French President Francois Hollande promised a “pitiless” war against ISIS, after they killed upwards of 140 people in Paris on Friday.
Looks like he’s making good on that promise.
On Sunday, ten French fighter jets took off from allied bases in Jordan and the United Arab Emirates. They dropped twenty bombs and decimated key terrorist targets in Raqqa, Syria, the de facto capital city of the Islamic State.
Since the targets were located in crowded downtown neighborhoods, it’s not entirely clear how much of Raqqa has been destroyed. Civilian casualties were not reported.
France had been an ally and a major player in the war against ISIS, but had so far largely confined its bombing to ISIS forces in Iraq, rather than Syria. They were apparently concerned that, by bombing Syria, they risked strengthening the hand of Syrian President Bashar al-Assad, a vicious dictator who is also at war with ISIS.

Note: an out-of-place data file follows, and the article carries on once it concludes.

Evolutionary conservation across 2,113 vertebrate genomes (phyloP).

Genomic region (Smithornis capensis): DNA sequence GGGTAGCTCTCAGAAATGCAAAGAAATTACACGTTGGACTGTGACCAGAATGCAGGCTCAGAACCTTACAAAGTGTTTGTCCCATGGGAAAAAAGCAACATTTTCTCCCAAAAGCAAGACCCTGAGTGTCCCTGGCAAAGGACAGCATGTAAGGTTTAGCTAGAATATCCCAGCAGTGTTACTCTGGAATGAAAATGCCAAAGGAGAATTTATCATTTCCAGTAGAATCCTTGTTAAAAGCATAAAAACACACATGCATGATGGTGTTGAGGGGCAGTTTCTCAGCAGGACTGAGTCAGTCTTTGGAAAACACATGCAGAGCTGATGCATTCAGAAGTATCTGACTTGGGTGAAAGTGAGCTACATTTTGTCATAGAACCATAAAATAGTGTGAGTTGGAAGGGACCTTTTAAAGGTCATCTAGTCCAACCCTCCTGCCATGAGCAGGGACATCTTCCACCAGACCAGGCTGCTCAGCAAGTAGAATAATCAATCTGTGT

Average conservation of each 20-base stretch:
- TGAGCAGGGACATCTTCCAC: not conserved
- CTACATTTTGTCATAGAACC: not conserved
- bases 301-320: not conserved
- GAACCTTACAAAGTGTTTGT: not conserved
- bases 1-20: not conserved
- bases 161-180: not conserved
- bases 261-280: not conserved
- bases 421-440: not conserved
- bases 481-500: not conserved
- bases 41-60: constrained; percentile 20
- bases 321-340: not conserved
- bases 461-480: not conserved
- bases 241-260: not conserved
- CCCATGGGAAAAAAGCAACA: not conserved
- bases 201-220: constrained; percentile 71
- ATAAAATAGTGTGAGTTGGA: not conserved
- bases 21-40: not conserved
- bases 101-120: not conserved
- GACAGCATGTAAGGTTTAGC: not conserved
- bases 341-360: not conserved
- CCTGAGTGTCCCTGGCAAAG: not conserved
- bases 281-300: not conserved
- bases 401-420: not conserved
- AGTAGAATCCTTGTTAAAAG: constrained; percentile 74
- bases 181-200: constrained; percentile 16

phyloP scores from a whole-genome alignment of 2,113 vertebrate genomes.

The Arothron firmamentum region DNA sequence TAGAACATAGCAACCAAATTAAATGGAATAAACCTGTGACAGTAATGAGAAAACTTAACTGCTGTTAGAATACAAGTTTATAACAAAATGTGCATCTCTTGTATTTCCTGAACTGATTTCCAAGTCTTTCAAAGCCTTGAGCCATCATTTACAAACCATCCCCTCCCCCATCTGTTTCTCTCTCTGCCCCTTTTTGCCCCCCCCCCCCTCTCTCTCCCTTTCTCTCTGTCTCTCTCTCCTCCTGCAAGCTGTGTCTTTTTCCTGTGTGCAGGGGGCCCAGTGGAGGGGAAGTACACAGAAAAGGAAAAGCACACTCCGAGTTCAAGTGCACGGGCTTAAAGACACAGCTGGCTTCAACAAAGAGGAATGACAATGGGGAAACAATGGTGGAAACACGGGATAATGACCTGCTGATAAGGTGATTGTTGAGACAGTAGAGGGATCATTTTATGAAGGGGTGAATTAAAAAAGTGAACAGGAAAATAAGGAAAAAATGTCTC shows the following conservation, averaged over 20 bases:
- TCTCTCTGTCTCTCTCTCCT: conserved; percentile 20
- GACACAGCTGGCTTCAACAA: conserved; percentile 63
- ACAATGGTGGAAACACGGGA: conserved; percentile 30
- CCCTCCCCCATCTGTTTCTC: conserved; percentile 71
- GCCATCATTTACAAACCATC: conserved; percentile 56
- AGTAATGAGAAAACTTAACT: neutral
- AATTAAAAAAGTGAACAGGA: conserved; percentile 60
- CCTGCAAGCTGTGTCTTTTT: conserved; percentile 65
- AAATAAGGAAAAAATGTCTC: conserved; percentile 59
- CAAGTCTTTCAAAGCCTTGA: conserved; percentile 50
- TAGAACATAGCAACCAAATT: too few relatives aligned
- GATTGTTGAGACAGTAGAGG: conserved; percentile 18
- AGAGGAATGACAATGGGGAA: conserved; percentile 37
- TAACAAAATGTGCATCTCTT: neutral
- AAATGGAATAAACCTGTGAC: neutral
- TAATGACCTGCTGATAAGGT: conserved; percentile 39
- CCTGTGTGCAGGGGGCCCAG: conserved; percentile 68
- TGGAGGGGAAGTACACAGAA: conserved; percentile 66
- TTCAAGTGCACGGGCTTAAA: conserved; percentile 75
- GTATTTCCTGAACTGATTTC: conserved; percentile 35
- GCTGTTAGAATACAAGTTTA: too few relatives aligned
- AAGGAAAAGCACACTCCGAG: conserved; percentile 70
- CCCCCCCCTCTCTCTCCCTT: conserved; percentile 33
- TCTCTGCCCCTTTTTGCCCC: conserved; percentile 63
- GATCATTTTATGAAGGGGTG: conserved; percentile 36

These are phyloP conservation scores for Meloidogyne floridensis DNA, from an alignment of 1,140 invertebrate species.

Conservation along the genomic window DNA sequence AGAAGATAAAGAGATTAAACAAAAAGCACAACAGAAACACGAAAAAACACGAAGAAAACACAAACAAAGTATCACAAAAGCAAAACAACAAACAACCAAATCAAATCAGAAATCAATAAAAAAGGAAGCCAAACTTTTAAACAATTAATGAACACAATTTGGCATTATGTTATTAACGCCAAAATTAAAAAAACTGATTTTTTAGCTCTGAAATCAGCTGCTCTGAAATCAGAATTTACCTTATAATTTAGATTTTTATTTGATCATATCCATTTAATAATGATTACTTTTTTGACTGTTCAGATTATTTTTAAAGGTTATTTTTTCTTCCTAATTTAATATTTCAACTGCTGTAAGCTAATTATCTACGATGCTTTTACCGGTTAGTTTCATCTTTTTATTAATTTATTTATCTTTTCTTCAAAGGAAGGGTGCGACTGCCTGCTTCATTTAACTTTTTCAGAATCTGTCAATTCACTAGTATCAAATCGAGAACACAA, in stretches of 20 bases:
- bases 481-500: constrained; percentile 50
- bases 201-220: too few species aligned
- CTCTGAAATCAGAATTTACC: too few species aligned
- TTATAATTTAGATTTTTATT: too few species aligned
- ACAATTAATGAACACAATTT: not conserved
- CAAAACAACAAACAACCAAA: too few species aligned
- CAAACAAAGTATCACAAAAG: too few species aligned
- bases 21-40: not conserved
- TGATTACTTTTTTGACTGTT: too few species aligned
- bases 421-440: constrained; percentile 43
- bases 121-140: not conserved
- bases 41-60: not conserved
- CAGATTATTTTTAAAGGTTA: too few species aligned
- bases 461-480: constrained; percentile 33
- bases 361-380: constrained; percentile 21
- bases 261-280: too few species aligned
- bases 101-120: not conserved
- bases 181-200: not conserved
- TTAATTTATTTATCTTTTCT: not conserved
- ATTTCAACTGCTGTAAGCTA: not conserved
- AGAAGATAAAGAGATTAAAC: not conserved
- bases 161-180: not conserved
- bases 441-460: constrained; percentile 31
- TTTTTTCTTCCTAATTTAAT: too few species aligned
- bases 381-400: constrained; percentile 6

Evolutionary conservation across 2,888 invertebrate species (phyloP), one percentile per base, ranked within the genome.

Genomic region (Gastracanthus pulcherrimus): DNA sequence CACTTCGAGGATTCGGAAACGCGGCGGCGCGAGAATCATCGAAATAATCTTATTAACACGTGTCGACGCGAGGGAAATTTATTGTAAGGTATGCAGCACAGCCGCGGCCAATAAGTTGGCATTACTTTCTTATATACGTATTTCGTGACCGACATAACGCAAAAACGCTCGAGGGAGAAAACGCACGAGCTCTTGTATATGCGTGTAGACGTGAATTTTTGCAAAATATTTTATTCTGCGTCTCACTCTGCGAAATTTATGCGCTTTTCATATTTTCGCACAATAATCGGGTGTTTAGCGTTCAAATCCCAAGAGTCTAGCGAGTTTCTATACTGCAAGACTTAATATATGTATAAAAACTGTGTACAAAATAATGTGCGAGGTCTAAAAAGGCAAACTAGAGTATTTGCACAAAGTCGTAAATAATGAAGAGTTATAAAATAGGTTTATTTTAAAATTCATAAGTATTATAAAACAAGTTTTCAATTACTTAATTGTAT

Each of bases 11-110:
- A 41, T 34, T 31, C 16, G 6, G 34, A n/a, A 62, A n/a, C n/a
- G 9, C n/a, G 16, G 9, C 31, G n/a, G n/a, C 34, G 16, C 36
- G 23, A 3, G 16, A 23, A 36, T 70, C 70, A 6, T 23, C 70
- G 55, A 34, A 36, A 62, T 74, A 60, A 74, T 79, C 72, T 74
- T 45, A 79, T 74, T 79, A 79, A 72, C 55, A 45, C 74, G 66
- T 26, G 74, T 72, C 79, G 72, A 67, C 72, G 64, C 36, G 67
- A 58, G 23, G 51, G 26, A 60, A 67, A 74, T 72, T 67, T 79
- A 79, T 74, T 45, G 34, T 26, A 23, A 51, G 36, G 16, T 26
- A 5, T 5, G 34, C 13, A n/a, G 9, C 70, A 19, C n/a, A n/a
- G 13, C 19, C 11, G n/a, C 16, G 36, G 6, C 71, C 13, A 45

After the attacks that shook the world, however, Hollande and France have decided to go for the kill. The United States was more than happy to oblige: the American military shared its plans and targets in advance of France’s air strikes.
The Paris attacks—where gunman with assault rifles popped up across the city, including in a crowded nightclub—is the first major terrorist attack outside the Middle East to be confirmed by ISIS. It’s raised concerns that the brutal terrorist organization, which has since been content to conquer land in Iraq and Syria, may have global ambitions. And it’s clear that the West isn’t ready.
The attacks have also shaken up the United States presidential race. The second Democratic Party debate, which aired in a graveyard slot on Saturday night, was hastily changed to include a focus on foreign affairs and terrorism.